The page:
DOI: 10.29245/2767-5130/2021/1.1128 View / Download Pdf
Vol 2-1 Review Article

Conservative Treatment for Primary Metatarsalgia

Kentaro Amaha

Department of Orthopedic Surgery, Foot and Ankle; St. Luke's International Hospital, Tokyo, Japan

Metatarsalgia is one of the most common causes of forefoot pain, and it is characterized by pain in the front part of the foot under the head of the metatarsal bones. Primary metatarsalgia is idiopathic, but it has been suggested to be related to forefoot plantar compression. Because of the various causes of metatarsalgia, there is the need to thoroughly consider the etiology of metatarsalgia to find novel, effective, and conservative treatments for metatarsalgia to avoid surgical treatment. Pressure reduction or redistribution can be achieved using toe exercise, flat shoe inserts, metatarsal pads, custom-molded inserts, and rockerbars. There was no need for one treatment. If toe function was poor, toe exercises were recommended. If dorsiflexion of the ankle joint was limited, the Achilles tendon was stretched. If the pain was localized to the plantar aspect of the 2nd MTP, a decompression insole was applied. If the pain was limited to the plantar aspect of the 2nd MTP, a decompression insole was worn. If swelling occurred, anti-inflammatory drugs were indicated to reduce inflammation. The combination of the two was appropriate for this condition. Toe exercises can improve balance and are worth trying. An in-depth understanding of the various etiologies of metatarsal and toe deformities is essential for successful treatment.

DOI: 10.29245/2767-5130/2021/1.1131 View / Download Pdf
Vol 2-2 Commentary

Commentary: Regulation of autoimmune arthritis by the SHP-1 tyrosine phosphatase

Adrienn Markovics1*, Daniel M. Toth2, Tibor T. Glant1, Katalin Mikecz1

1Department of Orthopedic Surgery, Rush University Medical Center, Chicago, IL, USA

2Division of Rheumatology, Department of Medicine, Icahn School of Medicine at Mount Sinai, New York, NY, USA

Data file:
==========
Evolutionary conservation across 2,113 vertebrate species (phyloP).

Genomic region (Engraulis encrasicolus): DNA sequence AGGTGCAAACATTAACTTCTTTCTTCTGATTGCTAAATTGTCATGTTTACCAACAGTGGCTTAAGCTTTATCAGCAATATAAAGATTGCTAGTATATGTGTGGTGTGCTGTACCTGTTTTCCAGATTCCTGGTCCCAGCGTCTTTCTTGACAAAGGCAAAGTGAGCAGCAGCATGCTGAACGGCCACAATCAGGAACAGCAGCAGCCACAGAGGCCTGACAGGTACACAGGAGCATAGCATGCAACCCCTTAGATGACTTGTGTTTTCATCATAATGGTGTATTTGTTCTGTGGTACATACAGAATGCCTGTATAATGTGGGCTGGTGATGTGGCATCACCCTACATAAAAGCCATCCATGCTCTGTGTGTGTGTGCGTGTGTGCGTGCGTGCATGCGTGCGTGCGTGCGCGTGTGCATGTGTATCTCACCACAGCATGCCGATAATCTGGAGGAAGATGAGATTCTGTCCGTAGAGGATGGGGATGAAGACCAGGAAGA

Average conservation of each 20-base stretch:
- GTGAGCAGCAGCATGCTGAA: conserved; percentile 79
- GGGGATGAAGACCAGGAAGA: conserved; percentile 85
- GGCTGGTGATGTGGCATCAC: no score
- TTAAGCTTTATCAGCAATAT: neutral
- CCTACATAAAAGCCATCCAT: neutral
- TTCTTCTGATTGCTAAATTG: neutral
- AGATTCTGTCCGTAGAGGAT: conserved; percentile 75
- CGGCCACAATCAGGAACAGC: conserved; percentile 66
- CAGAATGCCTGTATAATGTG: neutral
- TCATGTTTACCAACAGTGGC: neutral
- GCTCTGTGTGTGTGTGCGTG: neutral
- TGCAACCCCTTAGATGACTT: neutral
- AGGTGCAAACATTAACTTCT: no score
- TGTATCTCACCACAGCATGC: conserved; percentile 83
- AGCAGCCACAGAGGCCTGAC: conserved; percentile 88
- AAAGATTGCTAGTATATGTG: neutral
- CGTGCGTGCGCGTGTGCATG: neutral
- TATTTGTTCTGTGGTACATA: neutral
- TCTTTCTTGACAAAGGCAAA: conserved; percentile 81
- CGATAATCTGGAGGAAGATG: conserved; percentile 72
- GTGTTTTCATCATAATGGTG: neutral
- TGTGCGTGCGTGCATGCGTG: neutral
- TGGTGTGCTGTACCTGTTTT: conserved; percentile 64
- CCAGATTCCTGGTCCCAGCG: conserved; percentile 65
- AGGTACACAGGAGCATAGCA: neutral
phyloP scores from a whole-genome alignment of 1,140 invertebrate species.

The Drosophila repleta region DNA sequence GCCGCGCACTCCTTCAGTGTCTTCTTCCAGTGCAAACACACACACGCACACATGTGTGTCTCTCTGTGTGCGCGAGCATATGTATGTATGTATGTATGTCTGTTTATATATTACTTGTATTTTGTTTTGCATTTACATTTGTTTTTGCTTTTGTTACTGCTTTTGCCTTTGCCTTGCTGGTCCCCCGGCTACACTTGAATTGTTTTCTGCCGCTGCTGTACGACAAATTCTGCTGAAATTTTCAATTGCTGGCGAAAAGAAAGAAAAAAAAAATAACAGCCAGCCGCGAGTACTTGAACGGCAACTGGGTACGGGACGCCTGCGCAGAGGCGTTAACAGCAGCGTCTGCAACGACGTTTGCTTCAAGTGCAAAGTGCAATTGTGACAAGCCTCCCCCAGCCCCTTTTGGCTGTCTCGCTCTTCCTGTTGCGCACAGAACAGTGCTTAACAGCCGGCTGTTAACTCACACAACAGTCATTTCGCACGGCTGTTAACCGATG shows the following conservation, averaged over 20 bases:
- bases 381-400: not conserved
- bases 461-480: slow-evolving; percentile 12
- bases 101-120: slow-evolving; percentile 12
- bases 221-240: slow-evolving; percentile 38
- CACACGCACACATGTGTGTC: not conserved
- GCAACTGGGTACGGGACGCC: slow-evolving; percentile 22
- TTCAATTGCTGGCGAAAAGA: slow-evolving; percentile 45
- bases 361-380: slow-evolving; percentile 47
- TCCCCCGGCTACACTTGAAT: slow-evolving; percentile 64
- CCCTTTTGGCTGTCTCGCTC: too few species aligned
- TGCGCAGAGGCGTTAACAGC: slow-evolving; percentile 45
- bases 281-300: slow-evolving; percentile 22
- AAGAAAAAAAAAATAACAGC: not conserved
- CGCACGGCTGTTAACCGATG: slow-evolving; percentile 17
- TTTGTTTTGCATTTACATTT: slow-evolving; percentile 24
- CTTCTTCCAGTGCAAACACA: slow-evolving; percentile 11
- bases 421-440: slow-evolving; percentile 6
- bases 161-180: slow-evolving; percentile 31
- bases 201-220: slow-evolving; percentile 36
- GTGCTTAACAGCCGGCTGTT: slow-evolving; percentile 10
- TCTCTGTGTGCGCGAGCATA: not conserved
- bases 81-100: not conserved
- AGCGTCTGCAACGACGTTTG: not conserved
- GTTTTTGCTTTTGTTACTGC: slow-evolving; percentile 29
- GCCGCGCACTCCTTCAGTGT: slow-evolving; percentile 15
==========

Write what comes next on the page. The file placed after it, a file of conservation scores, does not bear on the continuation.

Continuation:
Rheumatoid arthritis (RA) is a systemic autoimmune disease leading primarily to the inflammatory destruction of the synovial joints, ultimately resulting in loss of mobility and a decreased quality of life. Recent advances in RA-related research resulted in the introduction of Janus kinase (JAK) inhibitors to the therapeutic arsenal. JAK inhibitors are orally available and provide efficacy similar to that of disease-modifying anti-rheumatic drugs. However, due to the limited selectivity of these drugs, many RA patients experience adverse effects. The potential benefit of modulating protein tyrosine phosphatases, instead of inhibiting kinases, has not been explored. Using an animal model of RA, our group investigated the role of the Src homology region 2 domain-containing phosphatase 1 (SHP-1) in inflammatory arthritis. The purpose of the present article is to highlight important conclusions of our previous paper entitled “Regulation of autoimmune arthritis by the SHP-1 tyrosine phosphatase”. Herein we briefly present and discuss the observations of this study. We also outline future directions toward investigating the therapeutic potential of targeting SHP-1 in inflammatory arthritis in order to develop a new type of orally available drugs for the treatment of RA.